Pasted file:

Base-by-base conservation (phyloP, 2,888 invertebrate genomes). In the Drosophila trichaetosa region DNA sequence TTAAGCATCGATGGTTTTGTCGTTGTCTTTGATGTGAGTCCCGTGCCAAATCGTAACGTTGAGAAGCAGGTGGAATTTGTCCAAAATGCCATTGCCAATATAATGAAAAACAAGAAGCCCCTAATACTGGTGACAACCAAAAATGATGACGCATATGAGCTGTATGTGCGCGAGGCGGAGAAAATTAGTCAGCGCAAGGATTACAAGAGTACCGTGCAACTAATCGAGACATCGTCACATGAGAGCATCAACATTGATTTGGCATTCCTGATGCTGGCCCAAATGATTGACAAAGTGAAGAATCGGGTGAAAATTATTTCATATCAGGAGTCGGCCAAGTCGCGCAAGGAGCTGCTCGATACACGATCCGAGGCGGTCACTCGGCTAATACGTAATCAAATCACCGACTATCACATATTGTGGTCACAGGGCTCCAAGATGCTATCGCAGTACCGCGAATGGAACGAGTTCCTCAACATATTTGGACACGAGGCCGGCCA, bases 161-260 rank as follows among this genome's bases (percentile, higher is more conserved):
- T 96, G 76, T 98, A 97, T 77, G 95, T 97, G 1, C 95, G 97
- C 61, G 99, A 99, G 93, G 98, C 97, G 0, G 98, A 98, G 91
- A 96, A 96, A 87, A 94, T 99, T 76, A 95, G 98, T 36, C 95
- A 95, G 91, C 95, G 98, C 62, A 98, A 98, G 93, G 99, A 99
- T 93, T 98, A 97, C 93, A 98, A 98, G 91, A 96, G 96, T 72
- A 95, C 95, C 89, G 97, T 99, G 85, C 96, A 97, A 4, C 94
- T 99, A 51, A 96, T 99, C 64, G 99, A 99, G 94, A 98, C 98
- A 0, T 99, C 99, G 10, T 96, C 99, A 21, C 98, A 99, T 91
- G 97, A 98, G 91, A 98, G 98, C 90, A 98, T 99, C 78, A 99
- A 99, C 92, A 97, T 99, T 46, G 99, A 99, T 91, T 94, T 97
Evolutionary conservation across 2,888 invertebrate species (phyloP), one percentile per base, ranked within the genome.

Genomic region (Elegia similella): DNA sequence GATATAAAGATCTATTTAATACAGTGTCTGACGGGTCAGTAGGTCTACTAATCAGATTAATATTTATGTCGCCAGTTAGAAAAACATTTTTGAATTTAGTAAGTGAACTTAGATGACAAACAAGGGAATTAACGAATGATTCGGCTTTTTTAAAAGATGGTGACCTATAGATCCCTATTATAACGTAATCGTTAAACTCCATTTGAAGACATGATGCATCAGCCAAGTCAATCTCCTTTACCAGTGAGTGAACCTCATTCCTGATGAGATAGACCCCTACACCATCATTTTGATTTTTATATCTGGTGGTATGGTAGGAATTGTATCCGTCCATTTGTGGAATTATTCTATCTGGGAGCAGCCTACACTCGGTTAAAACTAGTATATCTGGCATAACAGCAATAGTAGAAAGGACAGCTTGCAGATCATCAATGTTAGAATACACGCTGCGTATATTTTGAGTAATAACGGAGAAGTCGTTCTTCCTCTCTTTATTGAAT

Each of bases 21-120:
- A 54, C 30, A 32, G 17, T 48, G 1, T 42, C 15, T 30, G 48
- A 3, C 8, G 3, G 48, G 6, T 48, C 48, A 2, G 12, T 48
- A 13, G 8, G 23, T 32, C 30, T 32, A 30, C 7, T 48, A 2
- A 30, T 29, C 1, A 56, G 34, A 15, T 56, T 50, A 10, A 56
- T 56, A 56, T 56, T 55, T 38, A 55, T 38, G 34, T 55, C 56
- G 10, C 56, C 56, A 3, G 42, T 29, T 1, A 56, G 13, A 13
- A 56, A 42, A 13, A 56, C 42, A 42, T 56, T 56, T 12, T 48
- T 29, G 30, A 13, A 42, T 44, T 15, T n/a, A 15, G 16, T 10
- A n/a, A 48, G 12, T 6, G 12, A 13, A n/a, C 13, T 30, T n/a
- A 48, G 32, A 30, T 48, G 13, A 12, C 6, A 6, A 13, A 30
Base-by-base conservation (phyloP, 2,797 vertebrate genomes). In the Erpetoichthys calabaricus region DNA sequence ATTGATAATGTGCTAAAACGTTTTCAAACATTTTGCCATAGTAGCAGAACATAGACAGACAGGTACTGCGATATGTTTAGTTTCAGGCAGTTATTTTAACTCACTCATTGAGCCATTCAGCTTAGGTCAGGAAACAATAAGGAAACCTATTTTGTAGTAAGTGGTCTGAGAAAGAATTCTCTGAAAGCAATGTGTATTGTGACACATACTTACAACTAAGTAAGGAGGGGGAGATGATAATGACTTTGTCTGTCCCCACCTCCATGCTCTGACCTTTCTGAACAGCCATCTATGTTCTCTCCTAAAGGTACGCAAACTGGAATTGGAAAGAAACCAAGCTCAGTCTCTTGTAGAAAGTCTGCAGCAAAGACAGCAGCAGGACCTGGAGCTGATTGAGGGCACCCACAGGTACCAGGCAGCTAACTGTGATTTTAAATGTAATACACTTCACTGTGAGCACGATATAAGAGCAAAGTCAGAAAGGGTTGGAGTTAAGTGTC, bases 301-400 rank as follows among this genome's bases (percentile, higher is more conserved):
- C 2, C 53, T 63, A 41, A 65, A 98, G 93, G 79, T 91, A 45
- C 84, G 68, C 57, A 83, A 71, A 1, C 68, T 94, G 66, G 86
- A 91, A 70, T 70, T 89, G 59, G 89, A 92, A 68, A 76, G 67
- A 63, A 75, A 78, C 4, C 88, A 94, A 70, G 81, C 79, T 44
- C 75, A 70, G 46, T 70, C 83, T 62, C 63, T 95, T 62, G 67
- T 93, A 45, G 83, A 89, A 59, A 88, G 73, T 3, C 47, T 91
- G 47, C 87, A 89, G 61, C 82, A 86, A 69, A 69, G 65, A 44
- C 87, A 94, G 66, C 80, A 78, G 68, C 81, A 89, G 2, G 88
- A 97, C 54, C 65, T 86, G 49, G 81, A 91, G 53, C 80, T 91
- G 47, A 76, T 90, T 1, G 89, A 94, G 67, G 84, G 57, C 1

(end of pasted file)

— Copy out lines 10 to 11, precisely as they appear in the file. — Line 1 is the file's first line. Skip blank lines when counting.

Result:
- G 97, A 98, G 91, A 98, G 98, C 90, A 98, T 99, C 78, A 99
- A 99, C 92, A 97, T 99, T 46, G 99, A 99, T 91, T 94, T 97